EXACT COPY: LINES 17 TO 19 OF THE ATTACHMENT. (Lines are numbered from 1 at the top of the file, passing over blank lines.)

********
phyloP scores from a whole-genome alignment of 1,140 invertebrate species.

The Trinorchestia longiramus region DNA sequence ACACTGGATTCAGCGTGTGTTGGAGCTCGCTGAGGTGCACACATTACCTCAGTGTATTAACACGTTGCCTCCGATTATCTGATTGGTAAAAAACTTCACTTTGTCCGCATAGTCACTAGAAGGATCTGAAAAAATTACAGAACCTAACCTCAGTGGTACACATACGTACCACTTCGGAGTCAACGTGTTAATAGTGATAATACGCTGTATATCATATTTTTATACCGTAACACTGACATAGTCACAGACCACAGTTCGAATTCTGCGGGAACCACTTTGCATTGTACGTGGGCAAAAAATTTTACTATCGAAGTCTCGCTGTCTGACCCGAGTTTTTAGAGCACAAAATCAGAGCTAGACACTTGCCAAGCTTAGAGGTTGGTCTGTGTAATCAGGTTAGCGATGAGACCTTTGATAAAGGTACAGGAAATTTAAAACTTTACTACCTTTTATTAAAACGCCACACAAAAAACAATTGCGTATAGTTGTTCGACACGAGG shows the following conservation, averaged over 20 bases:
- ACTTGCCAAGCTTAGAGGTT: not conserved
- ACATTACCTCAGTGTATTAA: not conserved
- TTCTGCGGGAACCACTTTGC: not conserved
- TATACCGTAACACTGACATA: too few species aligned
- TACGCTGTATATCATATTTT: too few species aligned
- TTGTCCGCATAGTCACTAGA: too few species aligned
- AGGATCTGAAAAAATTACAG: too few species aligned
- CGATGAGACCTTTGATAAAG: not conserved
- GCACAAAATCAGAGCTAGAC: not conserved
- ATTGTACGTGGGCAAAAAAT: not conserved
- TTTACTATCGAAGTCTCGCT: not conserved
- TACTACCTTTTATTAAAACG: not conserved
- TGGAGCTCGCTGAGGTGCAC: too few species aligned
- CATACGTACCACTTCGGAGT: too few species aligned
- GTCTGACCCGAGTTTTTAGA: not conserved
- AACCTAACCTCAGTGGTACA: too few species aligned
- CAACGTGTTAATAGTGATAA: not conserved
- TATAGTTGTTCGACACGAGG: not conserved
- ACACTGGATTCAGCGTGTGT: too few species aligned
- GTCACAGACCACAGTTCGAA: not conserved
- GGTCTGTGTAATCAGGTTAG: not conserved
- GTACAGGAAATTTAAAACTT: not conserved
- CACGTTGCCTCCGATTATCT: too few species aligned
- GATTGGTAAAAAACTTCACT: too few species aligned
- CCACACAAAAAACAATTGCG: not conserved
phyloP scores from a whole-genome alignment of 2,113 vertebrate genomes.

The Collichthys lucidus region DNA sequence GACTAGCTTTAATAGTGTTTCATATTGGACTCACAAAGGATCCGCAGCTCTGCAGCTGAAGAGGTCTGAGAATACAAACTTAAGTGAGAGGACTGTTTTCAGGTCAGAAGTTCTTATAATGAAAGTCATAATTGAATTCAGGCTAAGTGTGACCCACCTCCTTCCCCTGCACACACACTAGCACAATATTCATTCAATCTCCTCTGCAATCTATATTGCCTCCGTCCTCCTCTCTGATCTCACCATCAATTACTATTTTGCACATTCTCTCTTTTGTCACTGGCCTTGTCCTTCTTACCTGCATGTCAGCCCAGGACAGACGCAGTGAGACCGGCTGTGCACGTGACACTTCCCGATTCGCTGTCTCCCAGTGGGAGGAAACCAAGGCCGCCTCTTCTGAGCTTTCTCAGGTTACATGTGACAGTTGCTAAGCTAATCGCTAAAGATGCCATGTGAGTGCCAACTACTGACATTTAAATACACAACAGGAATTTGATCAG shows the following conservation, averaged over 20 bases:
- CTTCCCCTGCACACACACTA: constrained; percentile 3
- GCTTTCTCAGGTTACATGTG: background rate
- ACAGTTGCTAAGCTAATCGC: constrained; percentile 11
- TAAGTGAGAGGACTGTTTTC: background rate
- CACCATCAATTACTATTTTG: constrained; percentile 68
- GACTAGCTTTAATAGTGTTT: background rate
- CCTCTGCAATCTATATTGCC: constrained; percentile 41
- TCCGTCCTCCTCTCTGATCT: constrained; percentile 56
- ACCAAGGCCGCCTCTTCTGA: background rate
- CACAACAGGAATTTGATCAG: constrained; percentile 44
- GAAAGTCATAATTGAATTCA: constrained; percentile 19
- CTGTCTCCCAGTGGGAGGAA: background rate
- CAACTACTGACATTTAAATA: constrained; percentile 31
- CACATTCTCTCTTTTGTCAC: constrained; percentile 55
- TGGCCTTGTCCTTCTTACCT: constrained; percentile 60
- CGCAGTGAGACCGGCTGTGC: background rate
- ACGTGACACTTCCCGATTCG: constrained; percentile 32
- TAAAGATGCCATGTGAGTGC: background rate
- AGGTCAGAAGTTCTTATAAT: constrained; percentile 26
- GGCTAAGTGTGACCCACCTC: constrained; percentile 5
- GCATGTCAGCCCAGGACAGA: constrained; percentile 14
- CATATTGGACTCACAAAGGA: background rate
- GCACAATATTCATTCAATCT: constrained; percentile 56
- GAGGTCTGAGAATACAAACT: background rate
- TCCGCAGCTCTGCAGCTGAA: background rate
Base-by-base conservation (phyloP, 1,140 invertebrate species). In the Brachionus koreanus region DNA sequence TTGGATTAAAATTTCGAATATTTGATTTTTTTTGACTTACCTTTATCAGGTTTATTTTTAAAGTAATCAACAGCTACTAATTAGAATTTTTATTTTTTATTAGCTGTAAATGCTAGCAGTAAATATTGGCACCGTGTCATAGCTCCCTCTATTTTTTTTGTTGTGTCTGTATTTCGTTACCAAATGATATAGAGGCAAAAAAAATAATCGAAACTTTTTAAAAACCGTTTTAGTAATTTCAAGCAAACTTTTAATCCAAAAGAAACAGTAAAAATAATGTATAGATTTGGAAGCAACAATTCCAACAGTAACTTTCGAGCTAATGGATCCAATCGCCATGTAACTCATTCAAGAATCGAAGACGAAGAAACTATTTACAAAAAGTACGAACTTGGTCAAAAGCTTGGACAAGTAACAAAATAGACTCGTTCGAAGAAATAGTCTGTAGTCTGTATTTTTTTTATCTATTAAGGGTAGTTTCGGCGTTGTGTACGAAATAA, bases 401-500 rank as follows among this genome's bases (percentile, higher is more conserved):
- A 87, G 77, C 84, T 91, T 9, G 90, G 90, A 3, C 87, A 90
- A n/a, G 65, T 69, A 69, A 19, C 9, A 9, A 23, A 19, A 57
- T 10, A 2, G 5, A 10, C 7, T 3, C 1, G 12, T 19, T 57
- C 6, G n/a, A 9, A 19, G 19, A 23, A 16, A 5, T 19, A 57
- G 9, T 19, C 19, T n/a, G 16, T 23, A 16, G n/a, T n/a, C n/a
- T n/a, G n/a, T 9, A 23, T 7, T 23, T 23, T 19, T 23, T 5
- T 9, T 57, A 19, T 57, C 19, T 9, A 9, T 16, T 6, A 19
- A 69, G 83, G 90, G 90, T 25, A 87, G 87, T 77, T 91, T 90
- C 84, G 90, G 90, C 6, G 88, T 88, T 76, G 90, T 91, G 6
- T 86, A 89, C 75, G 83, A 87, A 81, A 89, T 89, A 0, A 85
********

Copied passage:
- GTCTGACCCGAGTTTTTAGA: not conserved
- AACCTAACCTCAGTGGTACA: too few species aligned
- CAACGTGTTAATAGTGATAA: not conserved